Blackpool Council could be first to face legal challenge over EMRO

By Ellie Bothwell

- Last updated on GMT

Related tags Legal challenge Councillor

Blackpool Council is holding a five-day hearing on a proposed EMRO from 9 to 13 December
Blackpool Council is holding a five-day hearing on a proposed EMRO from 9 to 13 December
Local authorities have been making “dreadful procedural errors” and could face legal challenges from the trade over the introduction of early-morning restriction orders (EMROs) and late-night levies (LNLs), trade bodies have claimed. 

It has been mooted Blackpool Council could be the first authority to face a legal challenge if an EMRO is approved after a five-day hearing next week.

This is significant as it is thought that other local authorities could follow Blackpool’s lead if they approve the introduction of an EMRO in the city.

'Dreadful errors'

Poppleston Allen partner Clare Eames said there was currently an “appetite” among licensing authorities for the measures. But she added: “Local authorities have been making dreadful procedural errors.”

She added: “If the [Blackpool] EMRO is pushed through it is likely to be subject to further legal challenge. We don’t know the detail of that yet because the hearing hasn’t happened.  There are legal representatives going to a five-day hearing and obviously it will be very significant for the trade. The legal challenge would have to be in the High Court.”


The council was forced to defer the initial hearing date of 4 and 5 September after it failed to give the required notice and to circulate evidence as required at least 10 working days in advance.

Licensing councillors will now meet from Monday, 9 December until Friday, 13 December to hear representations on the proposal with the first day set aside for legal arguments, but it is thought the authority has yet again failed to abide by the correct notice period.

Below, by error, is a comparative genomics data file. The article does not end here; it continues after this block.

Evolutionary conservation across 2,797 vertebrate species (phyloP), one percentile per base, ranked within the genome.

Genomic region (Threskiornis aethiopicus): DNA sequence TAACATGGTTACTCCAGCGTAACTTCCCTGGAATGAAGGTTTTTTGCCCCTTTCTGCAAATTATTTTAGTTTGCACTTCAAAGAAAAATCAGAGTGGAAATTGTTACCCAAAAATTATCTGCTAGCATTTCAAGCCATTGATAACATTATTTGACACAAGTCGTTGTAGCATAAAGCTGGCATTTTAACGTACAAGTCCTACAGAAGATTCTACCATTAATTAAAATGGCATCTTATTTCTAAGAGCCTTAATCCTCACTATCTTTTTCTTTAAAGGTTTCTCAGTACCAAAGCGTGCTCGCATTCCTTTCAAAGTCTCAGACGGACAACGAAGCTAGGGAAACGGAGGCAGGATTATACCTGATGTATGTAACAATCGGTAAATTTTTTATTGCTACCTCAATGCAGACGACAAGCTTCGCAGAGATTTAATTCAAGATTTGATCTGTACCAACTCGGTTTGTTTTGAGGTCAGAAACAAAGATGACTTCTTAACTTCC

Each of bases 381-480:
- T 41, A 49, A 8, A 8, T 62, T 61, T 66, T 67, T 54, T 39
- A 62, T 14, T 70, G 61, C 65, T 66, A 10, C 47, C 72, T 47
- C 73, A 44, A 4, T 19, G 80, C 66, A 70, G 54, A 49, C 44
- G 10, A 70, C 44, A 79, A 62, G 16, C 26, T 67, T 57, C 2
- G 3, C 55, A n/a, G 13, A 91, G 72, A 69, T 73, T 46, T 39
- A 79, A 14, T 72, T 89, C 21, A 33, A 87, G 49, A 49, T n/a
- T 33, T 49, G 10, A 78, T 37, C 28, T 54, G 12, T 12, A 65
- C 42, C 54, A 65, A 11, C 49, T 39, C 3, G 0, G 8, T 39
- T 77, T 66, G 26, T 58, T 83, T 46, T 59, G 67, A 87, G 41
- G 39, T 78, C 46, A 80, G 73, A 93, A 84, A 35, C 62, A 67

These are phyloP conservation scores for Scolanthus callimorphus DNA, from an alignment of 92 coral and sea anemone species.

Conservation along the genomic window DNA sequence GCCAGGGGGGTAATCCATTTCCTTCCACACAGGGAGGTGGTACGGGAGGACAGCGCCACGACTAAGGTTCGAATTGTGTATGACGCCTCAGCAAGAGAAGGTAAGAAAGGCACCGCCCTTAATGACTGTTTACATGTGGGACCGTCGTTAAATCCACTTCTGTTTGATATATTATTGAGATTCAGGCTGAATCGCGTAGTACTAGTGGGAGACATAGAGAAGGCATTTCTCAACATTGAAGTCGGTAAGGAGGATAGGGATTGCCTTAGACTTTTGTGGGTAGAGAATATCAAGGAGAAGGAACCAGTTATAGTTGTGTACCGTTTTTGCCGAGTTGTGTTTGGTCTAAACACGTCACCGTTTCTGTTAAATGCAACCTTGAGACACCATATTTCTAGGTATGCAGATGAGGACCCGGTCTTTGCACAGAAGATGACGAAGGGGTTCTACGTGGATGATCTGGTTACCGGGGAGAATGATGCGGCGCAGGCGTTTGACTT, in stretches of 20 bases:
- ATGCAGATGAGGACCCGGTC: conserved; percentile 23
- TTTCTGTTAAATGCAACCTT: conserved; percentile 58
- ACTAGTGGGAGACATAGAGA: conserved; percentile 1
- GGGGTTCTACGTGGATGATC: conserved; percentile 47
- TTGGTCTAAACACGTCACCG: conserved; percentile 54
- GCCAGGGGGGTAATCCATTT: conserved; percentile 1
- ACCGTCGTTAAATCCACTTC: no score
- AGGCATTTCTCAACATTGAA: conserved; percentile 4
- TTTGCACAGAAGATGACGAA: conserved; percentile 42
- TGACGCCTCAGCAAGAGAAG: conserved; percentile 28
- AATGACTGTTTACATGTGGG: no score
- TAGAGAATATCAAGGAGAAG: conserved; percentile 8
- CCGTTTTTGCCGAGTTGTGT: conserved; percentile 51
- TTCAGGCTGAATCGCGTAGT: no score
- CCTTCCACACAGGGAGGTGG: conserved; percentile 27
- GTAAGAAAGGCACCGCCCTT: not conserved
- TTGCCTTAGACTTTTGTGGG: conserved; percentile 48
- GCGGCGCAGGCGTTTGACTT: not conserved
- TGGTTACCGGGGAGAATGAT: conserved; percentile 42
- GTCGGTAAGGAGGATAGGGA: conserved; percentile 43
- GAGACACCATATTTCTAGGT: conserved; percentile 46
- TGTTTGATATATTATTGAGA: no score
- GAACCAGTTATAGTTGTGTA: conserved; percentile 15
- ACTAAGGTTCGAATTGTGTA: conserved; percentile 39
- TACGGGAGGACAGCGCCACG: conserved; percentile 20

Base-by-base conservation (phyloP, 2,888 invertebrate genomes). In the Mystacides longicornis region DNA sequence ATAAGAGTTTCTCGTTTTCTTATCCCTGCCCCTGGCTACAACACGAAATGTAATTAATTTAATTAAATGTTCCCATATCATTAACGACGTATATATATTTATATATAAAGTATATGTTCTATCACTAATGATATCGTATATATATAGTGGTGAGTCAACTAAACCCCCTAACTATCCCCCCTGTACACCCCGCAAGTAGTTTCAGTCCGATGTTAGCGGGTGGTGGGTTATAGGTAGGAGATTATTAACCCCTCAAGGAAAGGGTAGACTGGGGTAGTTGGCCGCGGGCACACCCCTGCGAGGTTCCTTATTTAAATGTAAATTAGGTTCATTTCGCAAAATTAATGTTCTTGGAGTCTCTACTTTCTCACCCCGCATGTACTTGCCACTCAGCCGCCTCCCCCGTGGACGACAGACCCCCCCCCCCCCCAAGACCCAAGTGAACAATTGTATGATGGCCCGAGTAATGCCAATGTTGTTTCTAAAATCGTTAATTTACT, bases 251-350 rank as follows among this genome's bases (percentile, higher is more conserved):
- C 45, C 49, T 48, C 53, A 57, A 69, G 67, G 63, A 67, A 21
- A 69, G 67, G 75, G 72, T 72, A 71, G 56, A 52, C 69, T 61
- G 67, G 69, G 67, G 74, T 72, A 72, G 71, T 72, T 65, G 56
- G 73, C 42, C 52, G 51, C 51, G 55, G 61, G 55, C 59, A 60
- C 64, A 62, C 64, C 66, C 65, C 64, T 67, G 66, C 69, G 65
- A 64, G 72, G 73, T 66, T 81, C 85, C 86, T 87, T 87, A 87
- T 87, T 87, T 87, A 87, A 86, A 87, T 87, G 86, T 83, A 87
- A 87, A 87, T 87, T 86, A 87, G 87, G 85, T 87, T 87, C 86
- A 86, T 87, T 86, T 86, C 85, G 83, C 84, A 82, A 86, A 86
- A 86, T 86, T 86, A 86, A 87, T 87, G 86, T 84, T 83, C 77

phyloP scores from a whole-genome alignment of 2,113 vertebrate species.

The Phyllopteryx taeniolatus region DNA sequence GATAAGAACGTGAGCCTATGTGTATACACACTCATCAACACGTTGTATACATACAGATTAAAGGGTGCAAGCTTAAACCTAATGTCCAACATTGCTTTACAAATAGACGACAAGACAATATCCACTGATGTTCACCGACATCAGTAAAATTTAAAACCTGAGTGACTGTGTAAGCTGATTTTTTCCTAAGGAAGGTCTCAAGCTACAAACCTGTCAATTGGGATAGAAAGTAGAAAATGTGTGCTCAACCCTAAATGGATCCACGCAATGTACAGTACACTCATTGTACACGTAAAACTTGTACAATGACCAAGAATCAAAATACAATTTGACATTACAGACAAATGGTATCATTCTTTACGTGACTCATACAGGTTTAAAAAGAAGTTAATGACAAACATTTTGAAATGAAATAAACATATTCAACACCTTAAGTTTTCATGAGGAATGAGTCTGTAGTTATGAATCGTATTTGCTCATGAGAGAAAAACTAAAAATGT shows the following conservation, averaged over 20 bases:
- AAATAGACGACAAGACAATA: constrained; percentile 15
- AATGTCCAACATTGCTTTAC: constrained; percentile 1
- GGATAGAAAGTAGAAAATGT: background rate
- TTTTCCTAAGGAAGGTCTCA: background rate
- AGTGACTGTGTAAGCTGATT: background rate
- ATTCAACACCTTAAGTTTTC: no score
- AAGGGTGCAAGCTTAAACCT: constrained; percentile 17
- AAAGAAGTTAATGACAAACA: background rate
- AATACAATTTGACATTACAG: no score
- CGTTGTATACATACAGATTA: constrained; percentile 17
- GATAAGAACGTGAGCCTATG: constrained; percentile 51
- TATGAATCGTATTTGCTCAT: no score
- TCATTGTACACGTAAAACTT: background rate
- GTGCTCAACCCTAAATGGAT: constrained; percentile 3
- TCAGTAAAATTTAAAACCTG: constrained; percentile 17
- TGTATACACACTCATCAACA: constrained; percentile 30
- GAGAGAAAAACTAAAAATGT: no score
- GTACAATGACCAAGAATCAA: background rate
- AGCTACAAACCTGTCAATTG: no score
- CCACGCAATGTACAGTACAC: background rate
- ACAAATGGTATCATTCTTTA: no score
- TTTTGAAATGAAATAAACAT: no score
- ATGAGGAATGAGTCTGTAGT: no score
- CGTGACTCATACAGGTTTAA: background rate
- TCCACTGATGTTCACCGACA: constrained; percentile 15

Legal challenge

Kate Nicholls, strategic affairs director for the Association of Licensed Multiple Retailers, said: “There are some procedural issues that we have raised with them.

“[But] we want to focus on the substantive point of how appropriate an EMRO is. We will have to see if there are grounds for a legal challenge after the hearing.”

Dave Daly, north-west chairman of Licensees Unite, supports a legal challenge. He said: “We’re relying on the barristers to win the case against an EMRO.”

Late-night levy

Blackpool councillor Tony Williams, leader of the Conservative opposition, planned to put forward a motion calling for an LNL to be considered instead of an EMRO at a full council meeting last week, but the meeting was postponed after licensing chairman Norman Hardy died last Tuesday (26 November).

Williams said an EMRO was currently the “foregone conclusion” from the council but, although he is against both restrictions, a LNL would be a “much less severe measure” that would better address problems in the town, most of which occur before 3am.


“The EMRO doesn’t manage the night-time economy, it eradicates it. To the rest of the world, it makes it appear we are out of control,” he said.

“A late-night levy is seen as being an extra tax. I don’t see it that way. I look at it as contributing to problems or issues late-night drinking can bring. That’s not just bad behaviour or antisocial behaviour — it would also fund the clean-up.”

He said it was “arguable whether the police have ever done their job properly in terms of the late-night economy” and added he was more in favour of “smarter working” between licensees, the police and the council.

Related topics Legislation Health & safety

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